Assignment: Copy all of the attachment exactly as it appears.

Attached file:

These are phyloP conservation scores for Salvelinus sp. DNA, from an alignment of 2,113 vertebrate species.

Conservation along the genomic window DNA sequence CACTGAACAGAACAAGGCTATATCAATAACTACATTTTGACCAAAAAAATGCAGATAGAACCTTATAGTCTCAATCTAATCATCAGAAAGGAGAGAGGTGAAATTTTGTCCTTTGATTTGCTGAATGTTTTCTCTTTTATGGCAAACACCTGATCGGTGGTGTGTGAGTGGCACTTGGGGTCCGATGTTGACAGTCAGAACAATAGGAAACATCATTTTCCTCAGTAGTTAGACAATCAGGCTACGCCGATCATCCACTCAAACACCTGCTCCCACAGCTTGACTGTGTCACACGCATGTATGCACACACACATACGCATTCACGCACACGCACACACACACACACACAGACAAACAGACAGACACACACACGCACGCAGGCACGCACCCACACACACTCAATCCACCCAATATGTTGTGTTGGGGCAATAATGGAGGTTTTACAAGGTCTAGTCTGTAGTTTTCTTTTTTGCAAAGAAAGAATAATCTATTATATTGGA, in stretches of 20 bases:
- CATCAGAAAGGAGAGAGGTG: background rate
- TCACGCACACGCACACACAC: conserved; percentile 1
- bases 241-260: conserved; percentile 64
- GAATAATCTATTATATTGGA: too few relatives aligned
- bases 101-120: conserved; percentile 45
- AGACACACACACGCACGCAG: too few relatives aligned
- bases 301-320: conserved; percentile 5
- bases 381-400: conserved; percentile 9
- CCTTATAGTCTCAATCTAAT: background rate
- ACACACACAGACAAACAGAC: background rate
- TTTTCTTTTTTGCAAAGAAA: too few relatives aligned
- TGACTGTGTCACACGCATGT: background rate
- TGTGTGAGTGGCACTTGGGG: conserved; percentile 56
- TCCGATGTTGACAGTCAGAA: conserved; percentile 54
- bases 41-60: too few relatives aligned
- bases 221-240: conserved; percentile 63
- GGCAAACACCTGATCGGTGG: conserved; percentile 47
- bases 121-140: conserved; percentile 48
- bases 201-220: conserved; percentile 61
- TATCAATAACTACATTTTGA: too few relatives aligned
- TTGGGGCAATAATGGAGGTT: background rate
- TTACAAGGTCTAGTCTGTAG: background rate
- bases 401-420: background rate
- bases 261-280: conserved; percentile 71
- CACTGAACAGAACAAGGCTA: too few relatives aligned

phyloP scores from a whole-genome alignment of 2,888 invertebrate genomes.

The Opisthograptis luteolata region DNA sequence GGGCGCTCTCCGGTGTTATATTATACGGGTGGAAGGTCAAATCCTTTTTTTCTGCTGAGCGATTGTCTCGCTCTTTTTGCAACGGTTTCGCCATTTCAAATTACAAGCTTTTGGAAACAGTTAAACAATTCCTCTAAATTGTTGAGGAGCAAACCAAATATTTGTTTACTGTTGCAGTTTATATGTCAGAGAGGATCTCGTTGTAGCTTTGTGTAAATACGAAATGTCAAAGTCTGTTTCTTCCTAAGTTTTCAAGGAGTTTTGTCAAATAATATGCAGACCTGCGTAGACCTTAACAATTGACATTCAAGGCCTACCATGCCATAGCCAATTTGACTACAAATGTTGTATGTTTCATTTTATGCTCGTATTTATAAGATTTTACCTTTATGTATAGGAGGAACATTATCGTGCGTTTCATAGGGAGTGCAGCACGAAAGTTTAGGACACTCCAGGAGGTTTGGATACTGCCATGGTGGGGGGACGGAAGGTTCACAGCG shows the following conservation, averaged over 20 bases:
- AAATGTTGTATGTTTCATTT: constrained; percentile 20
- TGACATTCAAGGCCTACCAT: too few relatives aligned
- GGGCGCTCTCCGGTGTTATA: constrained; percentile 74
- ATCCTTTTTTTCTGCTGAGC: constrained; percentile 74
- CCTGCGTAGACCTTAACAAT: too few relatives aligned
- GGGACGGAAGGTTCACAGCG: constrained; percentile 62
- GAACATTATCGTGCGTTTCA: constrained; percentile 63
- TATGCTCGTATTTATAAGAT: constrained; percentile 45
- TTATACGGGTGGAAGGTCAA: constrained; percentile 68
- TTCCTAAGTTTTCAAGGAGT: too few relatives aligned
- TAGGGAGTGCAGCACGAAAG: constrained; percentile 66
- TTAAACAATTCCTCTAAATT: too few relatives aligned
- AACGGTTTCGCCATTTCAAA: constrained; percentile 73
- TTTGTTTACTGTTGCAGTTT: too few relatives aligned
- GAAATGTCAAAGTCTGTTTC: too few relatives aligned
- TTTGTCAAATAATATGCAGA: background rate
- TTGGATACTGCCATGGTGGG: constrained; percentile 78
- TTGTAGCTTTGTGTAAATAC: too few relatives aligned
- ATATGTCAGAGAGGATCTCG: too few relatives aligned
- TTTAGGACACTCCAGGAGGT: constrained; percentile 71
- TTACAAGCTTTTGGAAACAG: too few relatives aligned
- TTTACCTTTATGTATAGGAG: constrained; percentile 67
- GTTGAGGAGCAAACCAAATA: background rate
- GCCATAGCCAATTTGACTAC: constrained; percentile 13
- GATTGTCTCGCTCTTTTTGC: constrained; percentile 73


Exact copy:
These are phyloP conservation scores for Salvelinus sp. DNA, from an alignment of 2,113 vertebrate species.

Conservation along the genomic window DNA sequence CACTGAACAGAACAAGGCTATATCAATAACTACATTTTGACCAAAAAAATGCAGATAGAACCTTATAGTCTCAATCTAATCATCAGAAAGGAGAGAGGTGAAATTTTGTCCTTTGATTTGCTGAATGTTTTCTCTTTTATGGCAAACACCTGATCGGTGGTGTGTGAGTGGCACTTGGGGTCCGATGTTGACAGTCAGAACAATAGGAAACATCATTTTCCTCAGTAGTTAGACAATCAGGCTACGCCGATCATCCACTCAAACACCTGCTCCCACAGCTTGACTGTGTCACACGCATGTATGCACACACACATACGCATTCACGCACACGCACACACACACACACACAGACAAACAGACAGACACACACACGCACGCAGGCACGCACCCACACACACTCAATCCACCCAATATGTTGTGTTGGGGCAATAATGGAGGTTTTACAAGGTCTAGTCTGTAGTTTTCTTTTTTGCAAAGAAAGAATAATCTATTATATTGGA, in stretches of 20 bases:
- CATCAGAAAGGAGAGAGGTG: background rate
- TCACGCACACGCACACACAC: conserved; percentile 1
- bases 241-260: conserved; percentile 64
- GAATAATCTATTATATTGGA: too few relatives aligned
- bases 101-120: conserved; percentile 45
- AGACACACACACGCACGCAG: too few relatives aligned
- bases 301-320: conserved; percentile 5
- bases 381-400: conserved; percentile 9
- CCTTATAGTCTCAATCTAAT: background rate
- ACACACACAGACAAACAGAC: background rate
- TTTTCTTTTTTGCAAAGAAA: too few relatives aligned
- TGACTGTGTCACACGCATGT: background rate
- TGTGTGAGTGGCACTTGGGG: conserved; percentile 56
- TCCGATGTTGACAGTCAGAA: conserved; percentile 54
- bases 41-60: too few relatives aligned
- bases 221-240: conserved; percentile 63
- GGCAAACACCTGATCGGTGG: conserved; percentile 47
- bases 121-140: conserved; percentile 48
- bases 201-220: conserved; percentile 61
- TATCAATAACTACATTTTGA: too few relatives aligned
- TTGGGGCAATAATGGAGGTT: background rate
- TTACAAGGTCTAGTCTGTAG: background rate
- bases 401-420: background rate
- bases 261-280: conserved; percentile 71
- CACTGAACAGAACAAGGCTA: too few relatives aligned

phyloP scores from a whole-genome alignment of 2,888 invertebrate genomes.

The Opisthograptis luteolata region DNA sequence GGGCGCTCTCCGGTGTTATATTATACGGGTGGAAGGTCAAATCCTTTTTTTCTGCTGAGCGATTGTCTCGCTCTTTTTGCAACGGTTTCGCCATTTCAAATTACAAGCTTTTGGAAACAGTTAAACAATTCCTCTAAATTGTTGAGGAGCAAACCAAATATTTGTTTACTGTTGCAGTTTATATGTCAGAGAGGATCTCGTTGTAGCTTTGTGTAAATACGAAATGTCAAAGTCTGTTTCTTCCTAAGTTTTCAAGGAGTTTTGTCAAATAATATGCAGACCTGCGTAGACCTTAACAATTGACATTCAAGGCCTACCATGCCATAGCCAATTTGACTACAAATGTTGTATGTTTCATTTTATGCTCGTATTTATAAGATTTTACCTTTATGTATAGGAGGAACATTATCGTGCGTTTCATAGGGAGTGCAGCACGAAAGTTTAGGACACTCCAGGAGGTTTGGATACTGCCATGGTGGGGGGACGGAAGGTTCACAGCG shows the following conservation, averaged over 20 bases:
- AAATGTTGTATGTTTCATTT: constrained; percentile 20
- TGACATTCAAGGCCTACCAT: too few relatives aligned
- GGGCGCTCTCCGGTGTTATA: constrained; percentile 74
- ATCCTTTTTTTCTGCTGAGC: constrained; percentile 74
- CCTGCGTAGACCTTAACAAT: too few relatives aligned
- GGGACGGAAGGTTCACAGCG: constrained; percentile 62
- GAACATTATCGTGCGTTTCA: constrained; percentile 63
- TATGCTCGTATTTATAAGAT: constrained; percentile 45
- TTATACGGGTGGAAGGTCAA: constrained; percentile 68
- TTCCTAAGTTTTCAAGGAGT: too few relatives aligned
- TAGGGAGTGCAGCACGAAAG: constrained; percentile 66
- TTAAACAATTCCTCTAAATT: too few relatives aligned
- AACGGTTTCGCCATTTCAAA: constrained; percentile 73
- TTTGTTTACTGTTGCAGTTT: too few relatives aligned
- GAAATGTCAAAGTCTGTTTC: too few relatives aligned
- TTTGTCAAATAATATGCAGA: background rate
- TTGGATACTGCCATGGTGGG: constrained; percentile 78
- TTGTAGCTTTGTGTAAATAC: too few relatives aligned
- ATATGTCAGAGAGGATCTCG: too few relatives aligned
- TTTAGGACACTCCAGGAGGT: constrained; percentile 71
- TTACAAGCTTTTGGAAACAG: too few relatives aligned
- TTTACCTTTATGTATAGGAG: constrained; percentile 67
- GTTGAGGAGCAAACCAAATA: background rate
- GCCATAGCCAATTTGACTAC: constrained; percentile 13
- GATTGTCTCGCTCTTTTTGC: constrained; percentile 73